TEXT: Matthew 15:21-28
The students will be able to explain why parental concern for a child, both physically and spiritually, is so important. They will further relate that often the physical help will come through a spiritual means.
Mothers have never received more honor than under the Christian ethic. Christ’s own care for His mother at the cross (John 19:26-27) set an example for us. A comparison of societies in Old Testament times shows that even then the Jews accorded a higher place to mothers than did many contemporaries. Proverbs 31 speaks of the “virtuous woman” in beautiful praise. The Book of Ruth gives us one of the most outstanding examples in the Bible of “a woman that feareth the Lord,” showing how God rewarded her virtue with a God-ordained marriage which resulted in her becoming the great-grandmother of David, and an ancestor of Jesus Christ.
Deuteronomy 6:6-7 places the responsibility for educating the children about God directly upon the parents. Moses gave them God’s command, “And these words, which I command thee this day, shall be in thine heart: And thou shalt teach them diligently unto thy children, and shalt talk of them when thou sittest in thine house, and when thou walkest by the way, and when thou liest down, and when thou risest up.” Those mothers who have been faithful to their children in teaching them the Bible from a very early age are often rewarded when the child seeks and finds salvation before he has had to experience the bitter sting of outbroken sin.
“The woman was a Greek, a Syrophenician by nation” (Mark 7:26). Canaan was also called Syrophoenicia, lying between Syria and Phoenicia—modern Lebanon. It was an area in the coastal region about 50 miles north of Capernaum. Halley’s Handbook says this is the area where Elijah was sent to a widow woman (1 Kings 17:9).
The love of a godly mother for her children is one of the greatest loves a human can experience. A young child looks to his mother for care, comfort, security, and love. As that child grows older, he honors her integrity, example, and resourcefulness. A godly mother is prayerful, self-sacrificing, and dedicated to her family. The Bible speaks of her as a virtuous woman.
- What was the nationality of the woman who came to Jesus (Mark 7:26)? What was His statement (in our text) concerning this?
Response: She was a Greek (a Gentile), a Syrophenician woman of Canaan who lived in the area, which is the present country of Lebanon. Jesus explained that He was sent only to the Jews, the house of Israel.
- What spiritual virtues did the woman exhibit in coming to Jesus for physical healing for her daughter?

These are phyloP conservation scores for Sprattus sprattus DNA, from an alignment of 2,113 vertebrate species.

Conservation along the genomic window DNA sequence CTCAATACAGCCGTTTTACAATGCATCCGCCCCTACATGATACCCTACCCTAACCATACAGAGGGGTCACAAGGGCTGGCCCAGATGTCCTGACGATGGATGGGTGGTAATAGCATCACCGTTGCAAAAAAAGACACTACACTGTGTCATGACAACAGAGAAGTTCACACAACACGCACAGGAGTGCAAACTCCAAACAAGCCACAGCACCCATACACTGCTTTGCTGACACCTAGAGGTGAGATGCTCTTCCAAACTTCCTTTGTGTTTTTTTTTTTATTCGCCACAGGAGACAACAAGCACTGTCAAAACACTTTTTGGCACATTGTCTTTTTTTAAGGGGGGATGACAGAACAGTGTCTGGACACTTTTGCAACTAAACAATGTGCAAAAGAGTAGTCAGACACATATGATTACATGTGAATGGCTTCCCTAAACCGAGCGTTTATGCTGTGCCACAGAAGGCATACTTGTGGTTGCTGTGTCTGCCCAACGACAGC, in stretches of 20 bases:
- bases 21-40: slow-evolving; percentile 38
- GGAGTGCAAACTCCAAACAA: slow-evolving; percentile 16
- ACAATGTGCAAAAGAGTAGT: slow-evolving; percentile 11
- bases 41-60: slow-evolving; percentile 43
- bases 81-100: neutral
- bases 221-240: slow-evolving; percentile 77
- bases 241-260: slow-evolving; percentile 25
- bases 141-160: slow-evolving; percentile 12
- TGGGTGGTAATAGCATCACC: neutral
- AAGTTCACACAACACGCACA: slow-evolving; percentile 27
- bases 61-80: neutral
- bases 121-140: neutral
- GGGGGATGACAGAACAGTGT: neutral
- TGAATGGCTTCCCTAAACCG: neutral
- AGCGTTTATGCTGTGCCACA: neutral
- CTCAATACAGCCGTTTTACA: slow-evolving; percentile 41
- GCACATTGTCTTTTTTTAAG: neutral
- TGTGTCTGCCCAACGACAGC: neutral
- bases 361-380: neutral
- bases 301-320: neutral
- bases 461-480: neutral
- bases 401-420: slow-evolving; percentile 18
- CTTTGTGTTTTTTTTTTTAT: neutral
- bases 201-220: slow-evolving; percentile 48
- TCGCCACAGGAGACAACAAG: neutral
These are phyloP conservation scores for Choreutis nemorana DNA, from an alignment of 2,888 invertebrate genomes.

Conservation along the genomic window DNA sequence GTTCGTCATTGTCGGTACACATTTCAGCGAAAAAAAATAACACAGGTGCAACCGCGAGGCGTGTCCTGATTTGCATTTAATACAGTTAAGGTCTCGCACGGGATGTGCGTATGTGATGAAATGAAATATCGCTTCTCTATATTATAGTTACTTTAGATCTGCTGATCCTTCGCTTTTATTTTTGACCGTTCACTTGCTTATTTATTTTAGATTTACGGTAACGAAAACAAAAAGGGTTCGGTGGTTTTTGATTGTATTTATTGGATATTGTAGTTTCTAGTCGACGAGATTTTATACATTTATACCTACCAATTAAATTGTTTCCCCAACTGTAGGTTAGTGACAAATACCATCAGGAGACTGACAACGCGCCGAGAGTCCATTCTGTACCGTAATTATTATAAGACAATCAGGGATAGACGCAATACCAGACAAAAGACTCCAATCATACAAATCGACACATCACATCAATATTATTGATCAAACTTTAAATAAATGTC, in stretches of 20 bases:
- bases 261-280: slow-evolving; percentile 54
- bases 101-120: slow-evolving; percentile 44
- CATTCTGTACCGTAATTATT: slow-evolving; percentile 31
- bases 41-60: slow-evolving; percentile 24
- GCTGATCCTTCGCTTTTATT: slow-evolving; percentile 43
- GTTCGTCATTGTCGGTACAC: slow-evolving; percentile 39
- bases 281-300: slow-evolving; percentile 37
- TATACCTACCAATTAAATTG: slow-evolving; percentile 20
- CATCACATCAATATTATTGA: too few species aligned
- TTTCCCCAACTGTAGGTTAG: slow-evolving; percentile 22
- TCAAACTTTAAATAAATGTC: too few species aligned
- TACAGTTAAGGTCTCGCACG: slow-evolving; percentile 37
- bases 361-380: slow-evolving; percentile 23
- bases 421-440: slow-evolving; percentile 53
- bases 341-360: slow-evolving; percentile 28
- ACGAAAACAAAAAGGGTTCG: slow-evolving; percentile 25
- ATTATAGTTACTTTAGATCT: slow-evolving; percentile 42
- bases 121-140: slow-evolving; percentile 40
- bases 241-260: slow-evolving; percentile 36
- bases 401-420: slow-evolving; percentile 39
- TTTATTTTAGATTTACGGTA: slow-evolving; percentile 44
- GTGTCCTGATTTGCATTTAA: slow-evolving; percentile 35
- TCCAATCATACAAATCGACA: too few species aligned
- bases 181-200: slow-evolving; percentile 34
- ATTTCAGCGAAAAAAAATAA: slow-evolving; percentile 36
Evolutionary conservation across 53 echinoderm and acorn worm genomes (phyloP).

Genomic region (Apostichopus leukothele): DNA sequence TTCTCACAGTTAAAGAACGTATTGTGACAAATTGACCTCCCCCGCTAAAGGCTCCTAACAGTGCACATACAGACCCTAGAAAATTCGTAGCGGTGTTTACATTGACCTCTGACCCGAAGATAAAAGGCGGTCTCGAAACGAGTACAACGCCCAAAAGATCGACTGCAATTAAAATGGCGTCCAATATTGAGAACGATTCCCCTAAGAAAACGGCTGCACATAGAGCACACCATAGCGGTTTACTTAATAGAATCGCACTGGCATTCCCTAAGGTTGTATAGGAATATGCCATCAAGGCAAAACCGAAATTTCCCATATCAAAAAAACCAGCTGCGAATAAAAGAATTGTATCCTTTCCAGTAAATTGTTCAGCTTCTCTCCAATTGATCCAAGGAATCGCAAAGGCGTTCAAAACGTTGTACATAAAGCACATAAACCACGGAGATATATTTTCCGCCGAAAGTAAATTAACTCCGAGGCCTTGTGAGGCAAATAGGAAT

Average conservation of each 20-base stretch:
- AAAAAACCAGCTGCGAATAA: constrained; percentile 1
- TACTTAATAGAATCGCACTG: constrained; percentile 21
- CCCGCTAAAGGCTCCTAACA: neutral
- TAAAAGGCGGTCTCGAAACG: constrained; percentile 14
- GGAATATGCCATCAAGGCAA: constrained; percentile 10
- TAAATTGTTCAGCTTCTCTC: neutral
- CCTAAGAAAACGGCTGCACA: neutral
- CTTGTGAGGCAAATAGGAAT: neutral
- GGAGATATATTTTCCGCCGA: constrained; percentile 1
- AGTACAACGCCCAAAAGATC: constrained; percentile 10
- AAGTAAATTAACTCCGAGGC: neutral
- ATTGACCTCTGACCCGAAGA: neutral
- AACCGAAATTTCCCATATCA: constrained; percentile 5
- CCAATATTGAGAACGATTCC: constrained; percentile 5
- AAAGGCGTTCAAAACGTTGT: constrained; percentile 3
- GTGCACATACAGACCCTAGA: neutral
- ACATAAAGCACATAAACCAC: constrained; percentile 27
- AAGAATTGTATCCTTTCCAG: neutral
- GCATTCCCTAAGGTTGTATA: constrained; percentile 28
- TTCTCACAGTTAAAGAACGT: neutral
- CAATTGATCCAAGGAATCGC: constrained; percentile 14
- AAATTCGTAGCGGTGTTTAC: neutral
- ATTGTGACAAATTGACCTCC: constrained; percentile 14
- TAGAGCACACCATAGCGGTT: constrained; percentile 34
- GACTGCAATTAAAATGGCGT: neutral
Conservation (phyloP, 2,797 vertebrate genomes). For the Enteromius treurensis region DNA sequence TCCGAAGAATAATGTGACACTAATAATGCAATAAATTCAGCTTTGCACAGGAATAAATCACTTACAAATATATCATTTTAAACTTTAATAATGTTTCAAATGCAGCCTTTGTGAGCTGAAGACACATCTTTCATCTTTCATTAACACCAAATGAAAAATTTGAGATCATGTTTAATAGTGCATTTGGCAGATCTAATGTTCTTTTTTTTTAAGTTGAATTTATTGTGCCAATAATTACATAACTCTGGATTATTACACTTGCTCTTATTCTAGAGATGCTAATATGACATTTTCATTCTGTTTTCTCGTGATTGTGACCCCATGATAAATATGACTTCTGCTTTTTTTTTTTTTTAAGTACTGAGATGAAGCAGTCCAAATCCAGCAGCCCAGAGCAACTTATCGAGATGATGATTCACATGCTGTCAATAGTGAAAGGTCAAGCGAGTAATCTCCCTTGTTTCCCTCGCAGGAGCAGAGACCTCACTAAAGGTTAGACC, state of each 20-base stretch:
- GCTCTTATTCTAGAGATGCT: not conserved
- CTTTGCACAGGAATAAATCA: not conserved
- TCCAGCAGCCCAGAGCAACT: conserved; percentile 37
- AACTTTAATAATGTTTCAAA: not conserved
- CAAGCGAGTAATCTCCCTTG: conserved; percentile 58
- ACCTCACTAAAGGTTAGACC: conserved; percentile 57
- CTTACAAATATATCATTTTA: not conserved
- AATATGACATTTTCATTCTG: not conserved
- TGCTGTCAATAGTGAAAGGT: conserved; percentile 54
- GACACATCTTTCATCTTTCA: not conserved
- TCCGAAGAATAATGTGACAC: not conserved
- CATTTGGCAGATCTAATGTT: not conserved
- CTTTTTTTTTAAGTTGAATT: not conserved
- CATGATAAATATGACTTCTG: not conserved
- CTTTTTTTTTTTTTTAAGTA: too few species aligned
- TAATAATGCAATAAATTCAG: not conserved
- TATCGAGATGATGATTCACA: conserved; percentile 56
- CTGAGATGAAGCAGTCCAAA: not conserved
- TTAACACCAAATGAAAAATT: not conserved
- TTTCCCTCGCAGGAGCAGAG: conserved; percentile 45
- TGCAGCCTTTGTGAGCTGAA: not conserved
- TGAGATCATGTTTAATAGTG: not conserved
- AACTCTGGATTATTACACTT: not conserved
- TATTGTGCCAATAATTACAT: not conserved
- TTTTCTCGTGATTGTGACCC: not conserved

Response: Your students’ answers will no doubt bring out that this woman had great faith mixed with persistence. Jesus commended her for that (verse 28). Hebrews 11:6 tells us that God rewards those who diligently seek Him. Ask your students what would indicate the great love this mother had for her daughter. They should see that she wouldn’t accept less than complete healing for her daughter, even though Jesus seemingly rejected her three times.
- Why do you feel Jesus acted as He did toward the woman? How might you have reacted if Jesus had shown such a seemingly unconcerned attitude toward your need?
Response: He was testing her faith, and then He rewarded her. Discuss with the students that at times their prayers may not be answered because they do not persevere. Being ignored and insulted was undoubtedly hard for her to accept, but because of her great love for her daughter she wouldn’t take no for an answer. God wants us to have the same spirit.
- We have many beautiful accounts in the Bible which depict a mother’s love. How do you think these mothers felt in a time of emotional stress?
Moses’ mother, as she put her son into the basket in the river — Exodus 2:3
Hannah, as she left her son with Eli — 1 Samuel 1:24-28
Mary, as she watched Jesus hang on the cross — John 19:25
Response: As you discuss each of these incidents with your students, the conclusion will likely be that it is not possible for anyone but a mother to experience the emotions they had. Their love for their sons was great. They undoubtedly all prayed for God’s will to be done. These are all very touching accounts to share with your students.
- Christ is our example. What kind of concern and care did He show toward His mother? See Luke 2:51 and John 19:26-27.